SANTA FE – At a special gathering at the New Mexico School for the Arts (NMSA) Wednesday, NMSA-Art Institute Director Riis Gonzales and NMSA Head of School Cindy Montoya announced to faculty and staff that NMSA is one step closer to acquiring a permanent campus.
The NMSA-Art Institute (NMSA’s non-profit partner), through its subsidiary Sanbusco 2015, purchased the Sanbusco Market retail complex Sept. 22. The statewide, public, arts-focused high school has been searching for a permanent home since its inception in 2010.
“We have a lot of work ahead of us, but we feel this location is perfect for New Mexico School for the Arts,” said David Ater, chair of the NMSA-Art Institute Board of Directors Building Committee.
Riis Gonzales, director of the Art Institute, emphasized NMSA’s intention of working closely with the current tenants of the retail complex to resolve lease and space issues, as the school, hopefully, phases in its occupancy over time.
“Santa Fe is a small community with many close relationships,” Ater said. “We aim to conduct ourselves in a way that reflects our goals, while respectfully building positive relationships with the current tenants and neighbors.”
NMSA opened in 2010 with 138 students from across New Mexico, and is a Title I school due to the number of students who qualify for free or low-cost meal programs. It now serves 215 teens from more than 37 New Mexico communities. Its plan is to grow to serve up to 300-400 students, something it is unable to do so currently because of space limitations.
Each year, NMSA has turned away an increasing number of applicants, who are drawn not only by the school’s dual curricula of mastery arts training in music, dance, theater, and visual arts and rigorous academics, but by the stellar track record NMSA has established in just five years: NMSA was recently named the 10th best high school in New Mexico by US News & World Report, which also in 2015 moved the school up from a Bronze to a Silver rank in its national assessment.
In 2015, NMSA received full accreditation from AdvancEd. NMSA has received three consecutive “A” grades from the New Mexico Public Education Department.
The NMSA senior class of 2015 had a graduation rate of 100 percent and received $5.5 million in scholarships and financial assistance offers from post-secondary institutions like the School of the Art Institute of Chicago, New York University-Tisch School of the Arts, the Berklee College of Music in Boston, Penn State, Rhode Island School of Design, and California Institute of the Arts.
An Albuquerque-based student who takes the Railrunner to Santa Fe every day and then has to take a local bus to NMSA’s current leased location, said, “Having the school steps away from the Railrunner will be fantastic – this will make my commute so much easier and save so much time in my school day!”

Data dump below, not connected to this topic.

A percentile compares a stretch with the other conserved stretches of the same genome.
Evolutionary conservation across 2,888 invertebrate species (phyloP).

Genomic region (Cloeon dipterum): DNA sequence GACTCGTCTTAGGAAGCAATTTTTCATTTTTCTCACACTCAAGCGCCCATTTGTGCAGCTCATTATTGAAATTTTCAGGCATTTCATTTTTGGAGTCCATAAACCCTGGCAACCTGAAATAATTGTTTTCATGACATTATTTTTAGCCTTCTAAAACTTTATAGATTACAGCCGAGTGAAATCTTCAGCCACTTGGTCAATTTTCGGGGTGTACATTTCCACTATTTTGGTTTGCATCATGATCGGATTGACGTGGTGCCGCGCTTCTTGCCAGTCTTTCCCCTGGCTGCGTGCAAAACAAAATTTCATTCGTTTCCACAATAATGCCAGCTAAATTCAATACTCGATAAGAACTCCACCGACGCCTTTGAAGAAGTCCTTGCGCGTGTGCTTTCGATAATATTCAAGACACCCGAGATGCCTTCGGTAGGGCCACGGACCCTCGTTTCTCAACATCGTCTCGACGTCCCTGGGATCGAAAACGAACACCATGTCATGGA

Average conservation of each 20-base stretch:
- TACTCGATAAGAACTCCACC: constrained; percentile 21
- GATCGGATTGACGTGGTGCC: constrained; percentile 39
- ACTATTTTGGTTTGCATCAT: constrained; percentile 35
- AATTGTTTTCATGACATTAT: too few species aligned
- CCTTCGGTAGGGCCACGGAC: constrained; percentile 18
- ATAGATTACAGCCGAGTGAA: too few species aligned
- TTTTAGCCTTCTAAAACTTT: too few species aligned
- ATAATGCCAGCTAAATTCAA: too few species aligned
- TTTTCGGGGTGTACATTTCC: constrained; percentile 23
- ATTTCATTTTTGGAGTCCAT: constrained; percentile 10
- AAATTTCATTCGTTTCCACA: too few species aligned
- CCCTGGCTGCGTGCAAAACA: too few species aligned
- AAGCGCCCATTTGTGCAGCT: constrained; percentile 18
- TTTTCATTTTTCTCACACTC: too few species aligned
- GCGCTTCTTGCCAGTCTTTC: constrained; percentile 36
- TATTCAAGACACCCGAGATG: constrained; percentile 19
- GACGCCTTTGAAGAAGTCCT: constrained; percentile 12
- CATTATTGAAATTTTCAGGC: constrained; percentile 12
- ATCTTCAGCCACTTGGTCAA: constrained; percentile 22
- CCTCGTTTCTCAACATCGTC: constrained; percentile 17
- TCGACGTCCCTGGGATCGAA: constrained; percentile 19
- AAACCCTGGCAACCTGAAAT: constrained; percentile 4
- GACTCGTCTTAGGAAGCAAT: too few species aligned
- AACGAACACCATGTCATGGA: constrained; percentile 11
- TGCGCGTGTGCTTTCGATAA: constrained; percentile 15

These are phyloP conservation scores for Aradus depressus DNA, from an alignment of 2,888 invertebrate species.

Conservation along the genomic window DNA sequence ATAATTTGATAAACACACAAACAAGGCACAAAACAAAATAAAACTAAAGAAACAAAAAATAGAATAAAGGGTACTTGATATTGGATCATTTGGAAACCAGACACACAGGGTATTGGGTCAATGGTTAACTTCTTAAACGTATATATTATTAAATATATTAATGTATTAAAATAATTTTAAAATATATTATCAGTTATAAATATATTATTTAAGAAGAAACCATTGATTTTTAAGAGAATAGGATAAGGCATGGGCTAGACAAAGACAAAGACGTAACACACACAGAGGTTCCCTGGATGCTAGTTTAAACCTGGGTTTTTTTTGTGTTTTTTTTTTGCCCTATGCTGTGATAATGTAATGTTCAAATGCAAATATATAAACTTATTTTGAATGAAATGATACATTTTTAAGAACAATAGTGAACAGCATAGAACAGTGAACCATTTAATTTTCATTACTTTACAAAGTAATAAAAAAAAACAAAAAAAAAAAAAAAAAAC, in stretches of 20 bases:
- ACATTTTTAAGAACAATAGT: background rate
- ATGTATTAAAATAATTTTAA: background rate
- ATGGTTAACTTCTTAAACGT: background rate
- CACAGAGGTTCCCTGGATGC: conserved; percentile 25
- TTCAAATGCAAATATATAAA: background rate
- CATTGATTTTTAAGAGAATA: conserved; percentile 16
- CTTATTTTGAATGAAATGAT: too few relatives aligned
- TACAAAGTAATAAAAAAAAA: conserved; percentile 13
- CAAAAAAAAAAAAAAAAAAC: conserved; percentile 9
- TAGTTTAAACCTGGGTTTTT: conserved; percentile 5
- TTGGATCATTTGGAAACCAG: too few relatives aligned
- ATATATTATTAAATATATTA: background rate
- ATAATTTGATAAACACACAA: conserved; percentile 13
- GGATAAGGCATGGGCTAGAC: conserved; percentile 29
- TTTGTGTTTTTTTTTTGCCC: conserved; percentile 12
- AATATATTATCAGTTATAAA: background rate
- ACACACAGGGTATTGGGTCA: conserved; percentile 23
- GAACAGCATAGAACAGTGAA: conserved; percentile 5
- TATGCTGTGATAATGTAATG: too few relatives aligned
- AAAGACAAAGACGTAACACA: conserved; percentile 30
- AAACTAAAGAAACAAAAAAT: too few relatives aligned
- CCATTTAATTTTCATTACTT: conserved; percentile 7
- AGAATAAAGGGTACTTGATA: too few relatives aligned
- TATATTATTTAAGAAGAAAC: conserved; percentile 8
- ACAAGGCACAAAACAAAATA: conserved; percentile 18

“The site is perfect for an arts-focused school, and will enhance our community’s identity as a place deeply committed to the arts and creativity – not just to residents, but to the many visitors the Railyard and downtown area welcome each year,” said NMSA-Art Institute Board member Tom Aageson, long active in Santa Fe’s cultural life. “I’m sure that the proximity of NMSA students, parents, faculty, and staff to our Railyard neighbors will also make a significant contribution to their businesses.”
When asked about the potential new site, Mayor Javier Gonzales said, “I made a commitment shortly after taking office to help the school any way I could to find a permanent home. Now that it has come closer to doing so, I will keep that commitment, and our city will assist NMSA in every way possible.
“New Mexico School for the Arts is an educational and economic success story, the students are thriving both academically and artistically, and the NMSA-Art Institute is pouring millions of dollars into Santa Fe’s creative economy. Santa Fe is known throughout the world as a top destination for art; our City, our State, and these young New Mexican artists deserve a creative environment to hone their skills and a stable home in order to thrive.”
NMSA Visual Arts Chair Cristina Gonzalez focused on the immediacy that the area’s thriving art scene would add to the arts education provided at NMSA.
“The downtown Railyard location, with its galleries, museums, and cinemas, will bring home to our students where their classroom training can lead, what it means to choose a life in the arts, and will allow them to observe and absorb the work of professional artists on a daily basis, simply by stepping outside NMSA’s doors and looking around,” she said.